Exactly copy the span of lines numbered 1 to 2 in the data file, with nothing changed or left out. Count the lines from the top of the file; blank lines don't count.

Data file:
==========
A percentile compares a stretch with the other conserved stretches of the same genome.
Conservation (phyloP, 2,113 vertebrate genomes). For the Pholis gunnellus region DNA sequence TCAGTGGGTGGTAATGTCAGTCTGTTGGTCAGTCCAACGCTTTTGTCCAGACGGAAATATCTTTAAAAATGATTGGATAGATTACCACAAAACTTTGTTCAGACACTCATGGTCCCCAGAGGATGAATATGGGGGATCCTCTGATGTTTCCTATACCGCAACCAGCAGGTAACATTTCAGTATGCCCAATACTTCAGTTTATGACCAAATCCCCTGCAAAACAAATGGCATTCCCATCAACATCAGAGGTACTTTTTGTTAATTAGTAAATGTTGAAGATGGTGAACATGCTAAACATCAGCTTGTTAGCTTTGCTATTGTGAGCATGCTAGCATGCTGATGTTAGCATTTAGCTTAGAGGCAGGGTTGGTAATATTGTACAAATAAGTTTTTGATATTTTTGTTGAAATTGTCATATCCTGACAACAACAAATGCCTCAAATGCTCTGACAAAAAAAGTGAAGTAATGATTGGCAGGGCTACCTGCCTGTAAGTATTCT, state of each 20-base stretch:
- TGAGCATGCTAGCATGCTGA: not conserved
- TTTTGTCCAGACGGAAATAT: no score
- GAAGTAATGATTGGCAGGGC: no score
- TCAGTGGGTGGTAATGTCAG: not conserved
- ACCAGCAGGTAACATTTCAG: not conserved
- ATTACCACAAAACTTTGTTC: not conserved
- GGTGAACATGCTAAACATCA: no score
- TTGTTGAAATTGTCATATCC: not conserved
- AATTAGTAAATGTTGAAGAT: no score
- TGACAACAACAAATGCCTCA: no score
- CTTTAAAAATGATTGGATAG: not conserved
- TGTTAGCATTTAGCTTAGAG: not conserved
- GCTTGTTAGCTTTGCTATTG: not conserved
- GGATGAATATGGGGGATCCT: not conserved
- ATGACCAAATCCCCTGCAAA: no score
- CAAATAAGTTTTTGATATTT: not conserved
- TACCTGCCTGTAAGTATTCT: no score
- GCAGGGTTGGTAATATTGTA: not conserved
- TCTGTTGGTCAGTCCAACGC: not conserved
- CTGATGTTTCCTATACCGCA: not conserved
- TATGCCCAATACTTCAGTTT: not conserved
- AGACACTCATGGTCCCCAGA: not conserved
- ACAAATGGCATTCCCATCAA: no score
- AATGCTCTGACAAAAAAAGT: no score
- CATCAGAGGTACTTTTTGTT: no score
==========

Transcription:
A percentile compares a stretch with the other conserved stretches of the same genome.
Conservation (phyloP, 2,113 vertebrate genomes). For the Pholis gunnellus region DNA sequence TCAGTGGGTGGTAATGTCAGTCTGTTGGTCAGTCCAACGCTTTTGTCCAGACGGAAATATCTTTAAAAATGATTGGATAGATTACCACAAAACTTTGTTCAGACACTCATGGTCCCCAGAGGATGAATATGGGGGATCCTCTGATGTTTCCTATACCGCAACCAGCAGGTAACATTTCAGTATGCCCAATACTTCAGTTTATGACCAAATCCCCTGCAAAACAAATGGCATTCCCATCAACATCAGAGGTACTTTTTGTTAATTAGTAAATGTTGAAGATGGTGAACATGCTAAACATCAGCTTGTTAGCTTTGCTATTGTGAGCATGCTAGCATGCTGATGTTAGCATTTAGCTTAGAGGCAGGGTTGGTAATATTGTACAAATAAGTTTTTGATATTTTTGTTGAAATTGTCATATCCTGACAACAACAAATGCCTCAAATGCTCTGACAAAAAAAGTGAAGTAATGATTGGCAGGGCTACCTGCCTGTAAGTATTCT, state of each 20-base stretch: